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Why You Shouldn’t Expect Oil Prices to Increase

Oil prices have seen stability in the past year, keeping above $40 for the vast majority it and even holding over $50 for multiple months. Every week there is news regarding oil, discussing if it is over or undersupplied, but ultimately the price of oil has been stuck in a range. Without a major event or crisis, the price of oil is no hurry to go one direction or another.

Despite production cuts from several oil-producing countries, the cuts ultimately only added a temporary boost to the price of oil late last year. Ecuador has recently said it will be increasing production above its agreed targeted amounts because its country needs the money. Russia, meanwhile, is opposed to the deeper cuts that would be necessary to push prices up. Overall compliance from the planned cuts has also been decreasing.

Add to this equation increasing U.S. production that is offsetting the cuts, and you are left with a possibility for prices to decline further if more countries decide not to honour the agreed production levels. If production cuts are not complied with or renewed next year, the support level of $40 could be pulled from under oil and gas companies.

Even the peak summer months (the driving season) that were supposed to push demand and prices up have had little impact. The oil and gas industry is in denial about its reality and is clinging on to the faint hope that prices will rise.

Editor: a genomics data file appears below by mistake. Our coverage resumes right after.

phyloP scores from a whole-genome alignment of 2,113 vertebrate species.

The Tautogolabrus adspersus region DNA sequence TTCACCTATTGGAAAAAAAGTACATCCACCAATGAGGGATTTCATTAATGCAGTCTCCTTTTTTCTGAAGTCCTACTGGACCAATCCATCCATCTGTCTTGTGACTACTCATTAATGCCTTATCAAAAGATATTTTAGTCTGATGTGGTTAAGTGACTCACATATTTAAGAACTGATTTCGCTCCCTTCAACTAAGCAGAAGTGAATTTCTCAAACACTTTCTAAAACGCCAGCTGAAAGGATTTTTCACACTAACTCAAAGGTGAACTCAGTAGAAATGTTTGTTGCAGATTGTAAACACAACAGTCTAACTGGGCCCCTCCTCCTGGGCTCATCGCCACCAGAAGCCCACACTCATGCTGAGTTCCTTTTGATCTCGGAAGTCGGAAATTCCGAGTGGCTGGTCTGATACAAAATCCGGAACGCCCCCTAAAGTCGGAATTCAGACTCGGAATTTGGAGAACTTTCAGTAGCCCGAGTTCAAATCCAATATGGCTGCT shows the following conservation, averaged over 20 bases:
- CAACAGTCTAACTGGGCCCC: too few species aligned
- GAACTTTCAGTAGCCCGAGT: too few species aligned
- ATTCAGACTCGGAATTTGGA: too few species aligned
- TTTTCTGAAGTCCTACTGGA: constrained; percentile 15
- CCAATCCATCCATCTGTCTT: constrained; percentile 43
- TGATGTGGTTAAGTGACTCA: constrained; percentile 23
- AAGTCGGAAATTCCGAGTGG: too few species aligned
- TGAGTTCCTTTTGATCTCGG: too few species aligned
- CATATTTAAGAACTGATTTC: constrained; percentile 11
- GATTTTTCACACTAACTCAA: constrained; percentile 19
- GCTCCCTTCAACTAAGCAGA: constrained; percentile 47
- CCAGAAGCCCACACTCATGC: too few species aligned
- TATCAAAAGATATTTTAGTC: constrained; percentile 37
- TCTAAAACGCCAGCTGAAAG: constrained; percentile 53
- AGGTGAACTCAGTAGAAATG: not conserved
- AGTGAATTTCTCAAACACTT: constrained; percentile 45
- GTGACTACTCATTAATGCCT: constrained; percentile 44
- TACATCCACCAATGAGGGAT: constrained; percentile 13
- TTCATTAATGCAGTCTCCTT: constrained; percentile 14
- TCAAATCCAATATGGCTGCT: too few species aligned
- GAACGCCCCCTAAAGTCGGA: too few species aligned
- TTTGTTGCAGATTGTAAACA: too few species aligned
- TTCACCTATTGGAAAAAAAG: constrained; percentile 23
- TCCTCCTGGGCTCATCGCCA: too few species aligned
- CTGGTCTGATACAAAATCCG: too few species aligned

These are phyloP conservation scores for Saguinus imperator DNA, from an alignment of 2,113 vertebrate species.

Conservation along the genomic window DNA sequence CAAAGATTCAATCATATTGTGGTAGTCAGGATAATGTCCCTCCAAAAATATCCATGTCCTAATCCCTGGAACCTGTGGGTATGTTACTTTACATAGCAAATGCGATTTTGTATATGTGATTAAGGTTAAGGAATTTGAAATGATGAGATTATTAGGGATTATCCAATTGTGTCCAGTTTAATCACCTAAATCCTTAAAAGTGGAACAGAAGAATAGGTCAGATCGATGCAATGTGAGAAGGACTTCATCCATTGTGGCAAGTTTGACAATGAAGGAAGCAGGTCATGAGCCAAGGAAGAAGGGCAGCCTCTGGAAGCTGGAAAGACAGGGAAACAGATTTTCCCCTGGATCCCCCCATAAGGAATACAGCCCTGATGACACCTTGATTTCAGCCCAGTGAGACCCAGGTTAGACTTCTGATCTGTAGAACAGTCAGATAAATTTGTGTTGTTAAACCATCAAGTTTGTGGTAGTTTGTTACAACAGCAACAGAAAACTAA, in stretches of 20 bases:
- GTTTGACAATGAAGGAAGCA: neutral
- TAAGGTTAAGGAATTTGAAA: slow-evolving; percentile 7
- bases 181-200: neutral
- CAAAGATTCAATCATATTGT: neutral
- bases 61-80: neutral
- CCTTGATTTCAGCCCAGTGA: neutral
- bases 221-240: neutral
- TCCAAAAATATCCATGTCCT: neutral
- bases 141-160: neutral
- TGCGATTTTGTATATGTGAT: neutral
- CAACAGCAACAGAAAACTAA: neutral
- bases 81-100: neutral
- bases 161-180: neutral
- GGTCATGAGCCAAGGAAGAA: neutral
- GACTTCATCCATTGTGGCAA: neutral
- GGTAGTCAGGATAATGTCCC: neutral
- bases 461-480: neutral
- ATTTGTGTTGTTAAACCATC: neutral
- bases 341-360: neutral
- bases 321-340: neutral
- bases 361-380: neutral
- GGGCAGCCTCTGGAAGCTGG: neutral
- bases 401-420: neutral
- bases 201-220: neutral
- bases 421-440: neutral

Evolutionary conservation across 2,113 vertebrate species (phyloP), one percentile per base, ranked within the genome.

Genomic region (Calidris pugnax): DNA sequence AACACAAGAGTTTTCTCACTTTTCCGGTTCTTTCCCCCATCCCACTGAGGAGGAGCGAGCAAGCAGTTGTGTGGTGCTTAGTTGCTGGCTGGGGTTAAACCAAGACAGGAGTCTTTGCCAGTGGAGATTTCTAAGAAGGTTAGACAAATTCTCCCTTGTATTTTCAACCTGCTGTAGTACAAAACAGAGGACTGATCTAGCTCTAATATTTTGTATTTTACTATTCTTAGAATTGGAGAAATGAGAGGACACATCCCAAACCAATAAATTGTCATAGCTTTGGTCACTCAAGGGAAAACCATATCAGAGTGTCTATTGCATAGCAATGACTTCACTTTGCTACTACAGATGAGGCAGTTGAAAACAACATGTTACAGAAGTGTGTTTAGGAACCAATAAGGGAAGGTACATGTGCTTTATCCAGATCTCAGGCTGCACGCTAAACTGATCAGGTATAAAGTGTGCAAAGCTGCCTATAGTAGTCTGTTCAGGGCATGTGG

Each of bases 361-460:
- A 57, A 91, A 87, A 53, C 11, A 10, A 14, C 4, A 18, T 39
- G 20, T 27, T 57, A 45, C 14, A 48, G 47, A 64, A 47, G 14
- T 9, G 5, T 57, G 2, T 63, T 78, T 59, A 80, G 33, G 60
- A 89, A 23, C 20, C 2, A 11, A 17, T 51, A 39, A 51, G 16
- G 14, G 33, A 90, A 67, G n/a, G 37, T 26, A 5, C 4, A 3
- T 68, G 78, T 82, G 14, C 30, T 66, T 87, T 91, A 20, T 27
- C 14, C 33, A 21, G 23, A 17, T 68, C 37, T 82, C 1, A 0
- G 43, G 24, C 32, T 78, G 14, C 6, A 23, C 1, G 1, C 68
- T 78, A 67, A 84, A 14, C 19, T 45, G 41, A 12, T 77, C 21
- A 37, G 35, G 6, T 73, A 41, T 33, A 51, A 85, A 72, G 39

Cenovus Energy Inc. (TSX:CVE)(NYSE:CVE) has struggled mightily this year. Its stock price is down 53% so far. The company’s earnings are due in less than two weeks, and it will be curious to see if Cenovus is able to build on the positive results of its last two quarters.

Cenovus recently announced it would be selling its Weyburn and Palliser oil assets, hoping to get as much as $2.5 billion from the sales. The asset sales were planned when the company announced it was purchasing assets from ConocoPhillips as a way to help fund the purchase price. It is crucial for Cenovus to sell these assets to keep its debt levels low in preparation for possibly even worse times ahead.

Cenovus has hedges securing prices of US$49 until the first half of 2018. However, those hedges are only securing a little more than half of the production the company currently has hedged for this year.

Crescent Point Energy Corp.  (TSX:CPG)(NYSE:CPG) is in a similar boat to Cenovus, as it too recently hit an all-time low in share price and has declined over 50% this year. However, Crescent Point might have a bit more upside than Cenovus only because it hasn’t seen as much turmoil with asset purchases and CEO departures that Cenovus has.

The company has earnings coming up as well, and its recent financials have not been good; four of its past five quarters showed losses. The most recent, however, saw an after-tax profit of $119 million and year-over-year revenue growth of almost 60%.

As of April of this year, Crescent Point had 41% of remaining 2017 production hedged at a price of about US$54. However, next year only 13% of the company’s expected first half production is hedged.

In the short term, I think Crescent Point offers more potential upside, but in the long term, I would stay away from oil and gas. When the hedging contracts expire and companies go to renew them, the prices will likely be for lower and, given the uncertainty, the contracts won’t be as long.

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Fool contributor David Jagielski has no position in any stocks mentioned.

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